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UBC Theses and Dissertations

A higher-order accurate unstructured finite volume Newton-Krylov algorithm for inviscid compressible flows Nejat, Amir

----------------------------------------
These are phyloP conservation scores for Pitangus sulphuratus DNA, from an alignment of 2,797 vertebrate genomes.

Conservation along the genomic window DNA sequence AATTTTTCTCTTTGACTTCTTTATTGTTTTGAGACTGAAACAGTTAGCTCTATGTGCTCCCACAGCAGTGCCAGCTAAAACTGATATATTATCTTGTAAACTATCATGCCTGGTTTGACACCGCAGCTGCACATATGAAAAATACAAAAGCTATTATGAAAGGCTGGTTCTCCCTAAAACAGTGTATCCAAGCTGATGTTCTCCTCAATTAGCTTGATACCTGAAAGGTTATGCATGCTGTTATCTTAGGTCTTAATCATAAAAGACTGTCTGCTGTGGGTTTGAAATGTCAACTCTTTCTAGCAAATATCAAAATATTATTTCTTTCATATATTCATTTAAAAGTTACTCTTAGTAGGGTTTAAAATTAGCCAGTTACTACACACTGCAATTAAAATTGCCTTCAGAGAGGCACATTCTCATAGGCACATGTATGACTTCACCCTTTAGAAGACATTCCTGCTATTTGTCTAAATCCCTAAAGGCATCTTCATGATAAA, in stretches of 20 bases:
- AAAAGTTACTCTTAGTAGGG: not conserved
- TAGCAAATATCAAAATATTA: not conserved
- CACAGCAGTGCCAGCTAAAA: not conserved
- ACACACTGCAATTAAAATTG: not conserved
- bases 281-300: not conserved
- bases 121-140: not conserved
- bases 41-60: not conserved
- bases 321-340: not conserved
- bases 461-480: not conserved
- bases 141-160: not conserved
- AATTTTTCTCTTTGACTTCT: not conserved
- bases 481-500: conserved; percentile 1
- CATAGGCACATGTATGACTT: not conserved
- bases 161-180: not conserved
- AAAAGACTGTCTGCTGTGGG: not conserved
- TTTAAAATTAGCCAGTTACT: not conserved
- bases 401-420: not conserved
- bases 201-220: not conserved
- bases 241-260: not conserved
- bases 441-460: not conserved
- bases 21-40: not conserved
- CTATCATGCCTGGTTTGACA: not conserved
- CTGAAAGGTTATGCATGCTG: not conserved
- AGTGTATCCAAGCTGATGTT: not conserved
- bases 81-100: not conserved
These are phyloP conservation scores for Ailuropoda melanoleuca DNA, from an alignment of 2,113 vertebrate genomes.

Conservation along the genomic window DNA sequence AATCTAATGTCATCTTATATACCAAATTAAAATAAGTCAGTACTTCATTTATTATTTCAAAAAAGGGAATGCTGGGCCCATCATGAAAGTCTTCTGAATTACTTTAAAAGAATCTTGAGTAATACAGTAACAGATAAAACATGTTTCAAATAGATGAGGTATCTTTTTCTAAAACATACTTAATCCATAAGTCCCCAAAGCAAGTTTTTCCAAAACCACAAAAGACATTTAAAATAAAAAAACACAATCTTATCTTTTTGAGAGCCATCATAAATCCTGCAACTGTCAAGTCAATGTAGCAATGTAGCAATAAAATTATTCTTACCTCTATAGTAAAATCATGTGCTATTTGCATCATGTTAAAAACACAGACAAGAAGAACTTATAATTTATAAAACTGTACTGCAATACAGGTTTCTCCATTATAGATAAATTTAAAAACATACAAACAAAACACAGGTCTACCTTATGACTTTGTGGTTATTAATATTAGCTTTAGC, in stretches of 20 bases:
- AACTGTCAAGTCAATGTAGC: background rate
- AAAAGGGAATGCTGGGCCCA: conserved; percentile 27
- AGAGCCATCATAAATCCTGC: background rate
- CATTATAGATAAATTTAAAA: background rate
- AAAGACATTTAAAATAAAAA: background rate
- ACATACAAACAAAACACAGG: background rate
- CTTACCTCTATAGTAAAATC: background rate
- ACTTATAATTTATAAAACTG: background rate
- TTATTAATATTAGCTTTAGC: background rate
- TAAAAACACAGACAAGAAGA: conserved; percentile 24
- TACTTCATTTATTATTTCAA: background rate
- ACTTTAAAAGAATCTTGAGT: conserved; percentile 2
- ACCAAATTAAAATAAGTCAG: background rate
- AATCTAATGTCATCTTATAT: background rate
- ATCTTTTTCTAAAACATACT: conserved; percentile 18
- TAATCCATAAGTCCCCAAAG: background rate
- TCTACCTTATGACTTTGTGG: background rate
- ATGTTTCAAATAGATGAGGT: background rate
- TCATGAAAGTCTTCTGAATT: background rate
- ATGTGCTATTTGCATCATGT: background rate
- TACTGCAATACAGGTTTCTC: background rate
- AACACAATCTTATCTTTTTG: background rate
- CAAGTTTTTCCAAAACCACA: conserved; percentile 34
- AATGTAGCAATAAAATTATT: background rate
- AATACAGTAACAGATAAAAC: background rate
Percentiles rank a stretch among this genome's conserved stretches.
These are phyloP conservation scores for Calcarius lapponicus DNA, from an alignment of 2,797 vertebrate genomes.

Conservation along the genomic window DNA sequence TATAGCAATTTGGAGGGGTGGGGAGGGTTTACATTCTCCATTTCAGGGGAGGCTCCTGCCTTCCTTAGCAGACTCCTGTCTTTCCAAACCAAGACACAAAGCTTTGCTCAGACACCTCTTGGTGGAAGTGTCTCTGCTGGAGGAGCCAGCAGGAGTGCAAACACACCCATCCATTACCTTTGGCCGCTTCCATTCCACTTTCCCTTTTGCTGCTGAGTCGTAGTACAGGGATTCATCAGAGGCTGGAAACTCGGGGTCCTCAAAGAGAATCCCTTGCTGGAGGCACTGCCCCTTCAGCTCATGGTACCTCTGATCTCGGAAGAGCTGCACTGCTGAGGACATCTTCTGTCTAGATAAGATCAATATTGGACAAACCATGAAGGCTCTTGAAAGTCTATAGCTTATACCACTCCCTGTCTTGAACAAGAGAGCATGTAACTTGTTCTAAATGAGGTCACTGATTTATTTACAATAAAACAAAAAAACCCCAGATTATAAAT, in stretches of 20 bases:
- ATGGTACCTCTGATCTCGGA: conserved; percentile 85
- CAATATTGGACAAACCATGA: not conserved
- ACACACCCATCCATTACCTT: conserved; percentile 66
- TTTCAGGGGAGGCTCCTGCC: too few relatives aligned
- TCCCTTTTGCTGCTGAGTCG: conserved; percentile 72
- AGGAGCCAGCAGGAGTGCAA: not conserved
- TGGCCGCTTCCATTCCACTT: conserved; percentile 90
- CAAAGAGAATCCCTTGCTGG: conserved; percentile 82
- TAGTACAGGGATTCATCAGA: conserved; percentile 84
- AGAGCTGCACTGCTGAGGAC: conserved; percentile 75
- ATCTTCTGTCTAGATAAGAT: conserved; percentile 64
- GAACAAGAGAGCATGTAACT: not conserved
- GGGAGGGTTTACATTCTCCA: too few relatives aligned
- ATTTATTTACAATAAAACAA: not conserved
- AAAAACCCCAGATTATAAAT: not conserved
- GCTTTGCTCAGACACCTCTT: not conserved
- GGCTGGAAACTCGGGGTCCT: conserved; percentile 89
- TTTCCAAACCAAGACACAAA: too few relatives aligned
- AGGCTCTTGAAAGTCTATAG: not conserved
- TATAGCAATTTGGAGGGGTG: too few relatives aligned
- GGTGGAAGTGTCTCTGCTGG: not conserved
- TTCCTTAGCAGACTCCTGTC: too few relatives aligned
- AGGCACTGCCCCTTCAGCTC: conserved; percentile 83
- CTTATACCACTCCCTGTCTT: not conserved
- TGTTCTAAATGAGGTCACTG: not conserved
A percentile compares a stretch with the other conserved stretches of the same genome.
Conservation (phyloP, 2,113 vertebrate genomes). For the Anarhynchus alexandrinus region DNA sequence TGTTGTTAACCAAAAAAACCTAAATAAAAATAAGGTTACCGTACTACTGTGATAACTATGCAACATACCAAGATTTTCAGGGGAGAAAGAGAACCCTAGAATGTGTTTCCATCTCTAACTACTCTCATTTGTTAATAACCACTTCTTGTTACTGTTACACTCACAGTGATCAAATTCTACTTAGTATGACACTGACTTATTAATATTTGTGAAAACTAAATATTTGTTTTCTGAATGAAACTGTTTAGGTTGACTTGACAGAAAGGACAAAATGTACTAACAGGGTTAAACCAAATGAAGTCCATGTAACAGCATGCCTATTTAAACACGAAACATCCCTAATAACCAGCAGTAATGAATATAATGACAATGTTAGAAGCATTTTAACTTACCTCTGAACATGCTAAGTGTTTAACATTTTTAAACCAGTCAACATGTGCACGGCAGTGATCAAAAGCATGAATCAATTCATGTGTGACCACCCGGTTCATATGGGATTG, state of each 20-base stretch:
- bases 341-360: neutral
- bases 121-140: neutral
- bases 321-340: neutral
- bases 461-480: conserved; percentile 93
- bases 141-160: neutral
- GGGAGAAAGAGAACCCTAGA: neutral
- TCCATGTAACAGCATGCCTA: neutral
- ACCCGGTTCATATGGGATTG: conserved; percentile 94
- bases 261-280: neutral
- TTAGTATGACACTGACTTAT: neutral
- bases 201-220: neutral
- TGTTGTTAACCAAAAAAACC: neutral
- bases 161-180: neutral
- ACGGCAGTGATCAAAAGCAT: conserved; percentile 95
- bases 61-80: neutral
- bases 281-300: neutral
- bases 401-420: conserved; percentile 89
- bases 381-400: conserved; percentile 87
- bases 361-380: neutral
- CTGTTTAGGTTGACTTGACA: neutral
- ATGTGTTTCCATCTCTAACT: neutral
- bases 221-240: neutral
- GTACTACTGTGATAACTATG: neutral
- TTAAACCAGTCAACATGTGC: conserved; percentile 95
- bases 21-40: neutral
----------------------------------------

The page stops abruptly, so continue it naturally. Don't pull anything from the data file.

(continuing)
A fast implicit (Newton-Krylov) finite volume algorithm is developed for higher-order unstructured (cell-centered) steady-state computation of inviscid compressible flows (Euler equations). The matrix-free General Minimal Residual (GMRES) algorithm is used for solving the linear system arising from implicit discretization of the governing equations, avoiding expensive and complicated explicit computation of the higher-order Jacobian matrix. An Incomplete Lower-Upper factorization technique is employed as the preconditioning strategy and a first-order Jacobian as a preconditioning matrix. The solution process is divided into two phases: start-up and Newton iterations. In the start-up phase an approximate solution of the fluid flow is computed which includes most of the physical characteristics of the steady-state flow. A defect correction procedure is proposed for the start-up phase consisting of multiple implicit pre-iterations. At the end of the start-up phase (when the linearization of the flow field is accurate enough for steady-state solution) the solution is switched to the Newton phase, taking an infinite time step and recovering a semi-quadratic convergence rate (for most of the cases). A proper limiter implementation for higher-order discretization is discussed and a new formula for limiting the higher-order terms of the reconstruction polynomial is introduced. The issue of mesh refinement in accuracy measurement for unstructured meshes is revisited. A straightforward methodology is applied for accuracy assessment of the higher-order unstructured approach based on total pressure loss, drag measurement, and direct solution error calculation. The accuracy, fast convergence and robustness of the proposed higher-order unstructured Newton-Krylov solver for different speed regimes are demonstrated via several test cases for the 2nd, 3rd and 4th-order discretization. Solutions of different orders of accuracy are compared in detail through several investigations. The possibility of reducing the computational cost required for a given level of accuracy using high-order discretization is demonstrated.

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